We hear a lot about customer satisfaction, servicing the customers’ needs, and being customer centric. But what we are finding out, these terms mean different things to different people. Without a clear understanding of what service means, all parties involved will be disappointed.
When we discuss service in our company, we focus on P.A.I.R., realizing that the buyer and seller need to be coupled in order to achieve mutual success.
Proactive– the key to being a star in the service world is to anticipate what your client is going to need. You need to truly understand who your customer is, what they like (dislike), and how you fit into their lives. Then make sure you have what they want ready when they want it.
Attentive– paying attention to your clients’ needs is another important skill to establish a culture of good service. You need to “tend” to your client. Listen and interpret what they say. Focus on your customer when they have a concern and follow up with them even if you think the matter is closed.
Interactive- the best companies know that the client experience needs to be interactive. You need to take the time to talk with (not at) your customers to understand how, when and why they use your product or service. You also need to provide tools to help them learn about the ways your product or service helps them live better.
Responsive- reacting to a situation and turning it into a positive experience is another key service feature. This could be as simple as returning a phone call, email, or tweet. The key is that your customer receives a response. Respond promptly within an established timeframe (ideally within 4 hours) and discuss the situation in layman’s terms to ensure your client understands the resolution. Too many times, one side is disappointed because they do not understand what they agreed to.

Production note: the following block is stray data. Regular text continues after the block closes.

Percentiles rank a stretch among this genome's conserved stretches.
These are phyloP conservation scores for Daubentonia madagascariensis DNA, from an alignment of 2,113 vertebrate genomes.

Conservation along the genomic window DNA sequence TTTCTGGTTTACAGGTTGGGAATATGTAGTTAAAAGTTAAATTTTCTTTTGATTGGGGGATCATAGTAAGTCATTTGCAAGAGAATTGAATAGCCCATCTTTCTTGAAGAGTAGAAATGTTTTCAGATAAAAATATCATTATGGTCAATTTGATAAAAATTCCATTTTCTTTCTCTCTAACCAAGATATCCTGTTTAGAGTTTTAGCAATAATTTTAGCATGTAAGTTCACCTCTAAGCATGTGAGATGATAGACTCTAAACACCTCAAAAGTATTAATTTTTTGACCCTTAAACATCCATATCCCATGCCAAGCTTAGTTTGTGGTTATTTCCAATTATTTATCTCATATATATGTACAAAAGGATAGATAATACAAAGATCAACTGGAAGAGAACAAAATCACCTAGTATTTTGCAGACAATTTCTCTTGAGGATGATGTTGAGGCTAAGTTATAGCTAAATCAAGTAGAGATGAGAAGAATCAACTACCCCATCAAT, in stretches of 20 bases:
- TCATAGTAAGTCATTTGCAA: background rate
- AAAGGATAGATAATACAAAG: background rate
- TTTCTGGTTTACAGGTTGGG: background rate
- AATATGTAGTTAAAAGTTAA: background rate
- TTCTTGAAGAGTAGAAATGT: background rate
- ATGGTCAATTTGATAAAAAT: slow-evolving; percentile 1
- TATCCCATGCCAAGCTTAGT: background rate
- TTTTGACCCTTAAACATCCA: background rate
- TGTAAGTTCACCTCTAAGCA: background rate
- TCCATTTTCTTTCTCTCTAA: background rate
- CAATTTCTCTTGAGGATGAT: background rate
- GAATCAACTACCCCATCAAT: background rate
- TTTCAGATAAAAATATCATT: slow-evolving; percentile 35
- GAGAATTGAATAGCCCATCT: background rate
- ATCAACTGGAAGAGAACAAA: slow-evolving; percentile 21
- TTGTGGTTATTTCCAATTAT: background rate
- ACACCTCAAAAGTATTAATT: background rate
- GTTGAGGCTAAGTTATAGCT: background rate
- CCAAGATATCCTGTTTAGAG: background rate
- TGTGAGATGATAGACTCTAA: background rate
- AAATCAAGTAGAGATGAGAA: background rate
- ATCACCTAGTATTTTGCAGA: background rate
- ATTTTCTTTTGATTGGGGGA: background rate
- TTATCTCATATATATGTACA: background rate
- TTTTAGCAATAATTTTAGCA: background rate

The P.A.I.R. method of customer service works with internal and external customers. It is vital to understand that you need to service your colleagues with as much or more vigor than your customers. Without your company working cohesively, there is no chance that you will deliver on your promise to your customers.
Are you reevaluating your career right now? If so, you are not alone. Most people take stock of their current job during the fourth quarter. It is only natural as companies are finalizing budgets and year end projections, people look to see what opportunities are available to them inside or outside of their company. Job interviewing raises during the fourth quarter as companies are getting ready to start the New Year with their new budgets and new people. When you consider that 69% of the work force leaves their company within five years and that the average tenure in a company is 1.7 years that is a lot of people changing jobs.
According to a Dale Carnegie Survey, the top two reasons for leaving a job are a difficult boss and being unhappy. While every situation is different, these two almost always go hand in hand. You inherently want to be liked by and to like your boss. When that doesn’t happy, you become frustrated.
Assuming that you like the company, are fairly compensated/treated with respect, are challenged in your position, and like your colleagues, here are some tips on how to be happier.
- Communicate better with your boss. Just as you want to be liked, so does your boss. Talk to her. Remember to keep it professional. Constructive and frank discussions about how you prefer to be managed may make a huge difference in your relationship. Many times “the boss” does not realize that they are acting in a destructive manner.
- Avoid the office gossip. Your colleagues can cause unhappiness by complaining about the boss. Stay above that fray. Don’t go along with the crowd here. It may end up damaging your reputation- you never know who is within earshot or who may break confidence.
- Stay focused on your job. The best way to get away from a bad boss is to get promoted. Make sure that your work is impeccable. On every team, there is a star performer. Make that your short term goal.